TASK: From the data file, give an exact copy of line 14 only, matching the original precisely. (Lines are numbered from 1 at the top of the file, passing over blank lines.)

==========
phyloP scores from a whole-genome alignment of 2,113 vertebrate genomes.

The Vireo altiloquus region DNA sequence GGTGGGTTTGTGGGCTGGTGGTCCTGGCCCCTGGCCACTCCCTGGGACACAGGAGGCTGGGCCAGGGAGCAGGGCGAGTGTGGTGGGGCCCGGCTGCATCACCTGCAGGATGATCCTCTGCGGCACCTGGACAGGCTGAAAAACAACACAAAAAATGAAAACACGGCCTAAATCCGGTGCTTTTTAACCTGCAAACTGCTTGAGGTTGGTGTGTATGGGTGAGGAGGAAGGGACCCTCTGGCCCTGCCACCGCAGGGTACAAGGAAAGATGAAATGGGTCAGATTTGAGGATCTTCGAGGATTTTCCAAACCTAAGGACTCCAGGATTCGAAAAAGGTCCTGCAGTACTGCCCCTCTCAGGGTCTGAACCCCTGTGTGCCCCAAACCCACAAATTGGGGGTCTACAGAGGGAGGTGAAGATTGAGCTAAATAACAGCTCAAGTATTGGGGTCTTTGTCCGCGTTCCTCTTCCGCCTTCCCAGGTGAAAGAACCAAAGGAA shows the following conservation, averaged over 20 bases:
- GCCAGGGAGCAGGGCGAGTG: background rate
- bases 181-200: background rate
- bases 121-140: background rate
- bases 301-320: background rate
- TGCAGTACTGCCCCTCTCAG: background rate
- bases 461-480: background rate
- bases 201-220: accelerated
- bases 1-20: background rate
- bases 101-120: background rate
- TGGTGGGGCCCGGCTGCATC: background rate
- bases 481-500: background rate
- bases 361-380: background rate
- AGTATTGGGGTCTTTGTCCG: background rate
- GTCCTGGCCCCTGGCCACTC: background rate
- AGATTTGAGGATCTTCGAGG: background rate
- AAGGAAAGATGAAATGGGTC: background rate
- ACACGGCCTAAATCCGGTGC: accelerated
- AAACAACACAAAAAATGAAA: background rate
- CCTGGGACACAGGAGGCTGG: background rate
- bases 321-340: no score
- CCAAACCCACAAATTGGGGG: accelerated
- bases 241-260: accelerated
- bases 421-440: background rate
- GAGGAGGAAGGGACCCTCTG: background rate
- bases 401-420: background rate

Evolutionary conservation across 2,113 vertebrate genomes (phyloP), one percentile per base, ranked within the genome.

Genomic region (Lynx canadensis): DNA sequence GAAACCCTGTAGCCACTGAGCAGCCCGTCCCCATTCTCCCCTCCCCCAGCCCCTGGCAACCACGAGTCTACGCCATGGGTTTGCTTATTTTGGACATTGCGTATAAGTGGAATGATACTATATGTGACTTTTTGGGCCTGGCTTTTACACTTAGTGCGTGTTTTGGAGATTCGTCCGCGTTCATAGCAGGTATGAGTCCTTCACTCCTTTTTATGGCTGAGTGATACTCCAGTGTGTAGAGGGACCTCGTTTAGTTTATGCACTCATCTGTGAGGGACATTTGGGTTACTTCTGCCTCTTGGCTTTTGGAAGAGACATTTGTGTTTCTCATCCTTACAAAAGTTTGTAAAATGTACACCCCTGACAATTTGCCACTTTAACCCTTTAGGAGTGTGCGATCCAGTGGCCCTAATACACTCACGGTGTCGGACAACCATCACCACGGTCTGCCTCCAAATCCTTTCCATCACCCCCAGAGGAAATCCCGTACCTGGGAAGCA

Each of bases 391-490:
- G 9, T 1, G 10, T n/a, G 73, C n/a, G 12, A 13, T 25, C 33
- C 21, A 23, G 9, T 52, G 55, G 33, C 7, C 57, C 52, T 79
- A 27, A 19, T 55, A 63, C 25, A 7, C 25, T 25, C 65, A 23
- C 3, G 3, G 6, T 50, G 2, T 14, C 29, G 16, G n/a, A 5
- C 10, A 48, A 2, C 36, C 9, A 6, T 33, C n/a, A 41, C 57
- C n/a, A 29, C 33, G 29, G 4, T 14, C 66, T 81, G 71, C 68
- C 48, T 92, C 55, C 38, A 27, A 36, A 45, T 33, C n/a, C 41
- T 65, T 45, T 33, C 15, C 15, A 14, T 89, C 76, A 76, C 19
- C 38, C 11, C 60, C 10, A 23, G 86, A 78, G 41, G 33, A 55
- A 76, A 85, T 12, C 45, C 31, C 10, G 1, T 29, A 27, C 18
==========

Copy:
- bases 361-380: background rate